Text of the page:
c994d02922b4f232d0dcff70499775a7084fa52a US media dropped Dilbert comic strip following racist rant by creator Scott Adams.
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US media dropped Dilbert comic strip following racist rant by creator Scott Adams.

Via YouTube 

Following the release of a racist video in which the creator of the well-known "Dilbert" comic strip called the black people a "hate group," many US newspapers opted not to continue publishing the strip. In the 1990s, Scott Adams became well-known for his work on "Dilbert," a pretty dismal portrayal of the workplace. His sociological analysis is becoming more and more controversial.

He made reference to a recent Rasmussen Reports poll on his YouTube show on Wednesday, which revealed that a narrow majority of black respondents thought that "it's Fine to be white." "I want nothing to do with it," he said, calling it a hate organisation. The author said, "The best counsel I could give white folks at this time is to get the hell away from black people.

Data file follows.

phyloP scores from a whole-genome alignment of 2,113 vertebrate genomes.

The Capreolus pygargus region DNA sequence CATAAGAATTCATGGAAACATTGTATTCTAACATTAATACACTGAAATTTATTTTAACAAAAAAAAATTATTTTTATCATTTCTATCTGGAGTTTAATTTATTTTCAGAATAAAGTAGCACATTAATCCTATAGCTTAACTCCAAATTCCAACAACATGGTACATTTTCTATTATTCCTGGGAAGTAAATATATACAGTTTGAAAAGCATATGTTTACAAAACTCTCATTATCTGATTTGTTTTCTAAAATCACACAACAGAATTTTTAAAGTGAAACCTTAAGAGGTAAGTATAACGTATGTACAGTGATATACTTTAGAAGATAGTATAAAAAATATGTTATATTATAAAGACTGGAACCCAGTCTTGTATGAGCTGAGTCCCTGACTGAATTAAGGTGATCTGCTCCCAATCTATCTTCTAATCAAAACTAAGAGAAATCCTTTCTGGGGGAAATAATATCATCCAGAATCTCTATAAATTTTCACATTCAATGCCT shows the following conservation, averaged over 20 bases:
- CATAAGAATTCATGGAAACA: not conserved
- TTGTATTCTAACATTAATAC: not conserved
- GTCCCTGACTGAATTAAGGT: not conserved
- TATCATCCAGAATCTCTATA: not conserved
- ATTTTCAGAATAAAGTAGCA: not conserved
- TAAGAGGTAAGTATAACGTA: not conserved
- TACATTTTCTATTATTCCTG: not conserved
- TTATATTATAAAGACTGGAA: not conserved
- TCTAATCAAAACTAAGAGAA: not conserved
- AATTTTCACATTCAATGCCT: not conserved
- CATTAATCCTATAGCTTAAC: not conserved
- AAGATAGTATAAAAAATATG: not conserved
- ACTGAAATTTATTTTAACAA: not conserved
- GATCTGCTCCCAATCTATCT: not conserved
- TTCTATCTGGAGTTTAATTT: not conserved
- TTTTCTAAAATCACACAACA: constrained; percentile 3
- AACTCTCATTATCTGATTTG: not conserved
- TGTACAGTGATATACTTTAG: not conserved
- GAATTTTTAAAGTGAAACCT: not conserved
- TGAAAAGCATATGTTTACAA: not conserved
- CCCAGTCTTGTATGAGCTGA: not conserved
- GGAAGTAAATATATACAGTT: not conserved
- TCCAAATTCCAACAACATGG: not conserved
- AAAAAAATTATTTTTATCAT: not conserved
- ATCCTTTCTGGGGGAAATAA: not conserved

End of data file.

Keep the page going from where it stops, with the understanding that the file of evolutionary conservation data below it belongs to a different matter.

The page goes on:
The Dilbert comic book will no longer be published, as announced by the USA TODAY Network, which owns and controls hundreds of newspapers across the country, as of Friday night. This is because of recent racist remarks made by the writer. Editor of The Plain Dealer in Cleveland, Ohio, Chris Quinn, said on Friday that the decision to discontinue publication of the comic book "wasn't hard." He continued, "We do not welcome anyone who supports racism.

Although it was too late to stop it from appearing in its weekend editions, The Washington Post said on Saturday that the cartoon will no longer appear in its pages. A representative for the newspaper said, "The Washington Post has discontinued publication of the Dilbert comic strip in light of recent statements by Scott Adams encouraging segregation.

On a later broadcast of his internet show on Saturday, Adams claimed he had meant to emphasise the idea that "everyone should be treated as an individual" without bias.

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